Having made his mark directing a couple of found footage horror films, director Daniel Stamm does his best to move over to a more traditional form of story-telling with 13 SINS, a film that while isn’t ground-breakingly original, offers viewers a fun and tense ride.
A remake of the Thailand-shocker “13: GAME OF DEATH“, 13 SINS follows Elliot Brindle (SCOTT PILGRIM VS. THE WORLD‘s Mark Webb), a man with good intentions but highly down on his luck. His fiance’ is pregnant, his racist father is getting evicted, and when he’s fired for not being cut-throat enough, Elliot is in danger of losing his insurance, meaning that he won’t be able to pay for his mentally-handicapped brother’s care taking, which in turn might mean he moving him into a home. While deep in despair, Elliot gets a mysterious phone call, with a very robotic and cold voice on the other end, offering him a thousand dollars to kill a fly. Jumping on the chance, Elliot obliges, and is soon thrown into a game in which the player must commit “13 sins”, with each one continually becoming more dangerous (and illegal), and turning Elliot’s world upside down.
While a desperate man doing crazy things for money isn’t exactly the most original idea (also out now is the fun as hell CHEAP THRILLS), 13 SINS does what a lot of films that deal with similar territory don’t do: have fun with the premise. It’s hard not to laugh a little, when Elliot is forced to make a little girl cry, by telling her that her parents don’t love her and are going to send her to an orphanage. You can tell how badly he doesn’t want to do things like that, and when quickly driving away, the little girl’s mom throws a garbage can at his car, making Elliot’s unknowing fiance’ curse at the woman, and as a viewer, you have to just sit there, grinning from ear to ear. Like most films dealing with similar plots, you see the character of Elliot slowly begin to revel in the “sins”, enjoying them more and more as the film goes on, making his life much more difficult when a detective (played with a sense calmness by HELLBOY and SONS OF ANARCHY star Ron Perlman) begins to find interest in the case, and begins to look for him. Not so much a cat and mouse angle, but what the detective adds to the film, is somewhat of an exposition to it, filling viewers in on why and how long the game has been going on through the years. While Perlman is as great as he’s ever been (like always, his acting is top-notch), there really isn’t a need for the character, it’s almost as if the filmmakers thought that viewers wouldn’t get the film without having a character tell us why everything is happening.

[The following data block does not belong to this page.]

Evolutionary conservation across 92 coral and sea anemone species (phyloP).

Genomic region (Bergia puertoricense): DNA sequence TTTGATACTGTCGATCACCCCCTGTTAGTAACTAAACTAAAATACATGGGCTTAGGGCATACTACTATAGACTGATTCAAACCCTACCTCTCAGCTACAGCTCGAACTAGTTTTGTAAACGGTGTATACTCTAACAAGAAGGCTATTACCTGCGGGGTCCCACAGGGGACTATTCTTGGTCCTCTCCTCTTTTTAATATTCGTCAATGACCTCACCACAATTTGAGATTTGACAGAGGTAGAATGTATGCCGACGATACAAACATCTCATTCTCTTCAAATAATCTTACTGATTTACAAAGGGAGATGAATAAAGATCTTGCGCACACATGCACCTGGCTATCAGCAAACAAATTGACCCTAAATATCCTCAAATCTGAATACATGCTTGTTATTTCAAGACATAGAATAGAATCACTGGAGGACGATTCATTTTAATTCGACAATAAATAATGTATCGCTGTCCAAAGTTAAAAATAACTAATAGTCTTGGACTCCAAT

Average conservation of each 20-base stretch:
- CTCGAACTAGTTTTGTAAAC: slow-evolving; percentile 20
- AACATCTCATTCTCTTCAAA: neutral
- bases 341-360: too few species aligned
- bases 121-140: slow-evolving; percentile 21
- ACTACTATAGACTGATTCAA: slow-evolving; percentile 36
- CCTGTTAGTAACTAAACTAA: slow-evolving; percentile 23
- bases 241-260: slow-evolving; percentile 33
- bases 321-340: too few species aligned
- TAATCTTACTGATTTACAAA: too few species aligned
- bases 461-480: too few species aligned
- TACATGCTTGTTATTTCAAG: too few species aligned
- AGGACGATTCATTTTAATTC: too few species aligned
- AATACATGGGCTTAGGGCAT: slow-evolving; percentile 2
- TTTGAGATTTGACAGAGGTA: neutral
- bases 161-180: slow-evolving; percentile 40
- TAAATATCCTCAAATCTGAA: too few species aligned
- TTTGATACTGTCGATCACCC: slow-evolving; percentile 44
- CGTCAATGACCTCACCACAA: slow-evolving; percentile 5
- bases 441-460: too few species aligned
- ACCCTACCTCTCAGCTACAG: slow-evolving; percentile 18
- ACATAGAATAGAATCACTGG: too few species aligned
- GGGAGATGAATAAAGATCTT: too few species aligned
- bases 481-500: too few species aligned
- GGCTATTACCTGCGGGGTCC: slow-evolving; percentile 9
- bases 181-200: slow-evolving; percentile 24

Like CHEAP THRILLS, 13 SINS does succeed at giving us a protagonist that as a viewer, you WANT to see make it to the end. When all is said and done, the character of Elliot is a genuinely good guy, one who cares deeply about his loved ones, and though he flirts with the idea of being happy hurting people who had hurt him (one scene involving hitting a former bully of his in the face with a chair for no reason is a highlight), you can tell that his family and making sure they’re ok is his main priority, a far cry from a lot of anti-heroes in similar films. It’s the ability to sympathize with him, that brings you in, and makes you want to follow Elliot on his trek to the end of the 13 sins.
The film’s only setback comes from its last three minutes. Stamm does a great job building such brilliant tension, and gets absolutely wonderful performances from his actors, but when the film is explained and shit hits the fan (so to speak), a decision made at the very end, just doesn’t gel with the rest of the film. Aside from that odd ending, the film works though, and the weird last minute decision doesn’t take away too much from the fun that you’ve seen throughout the rest of the film.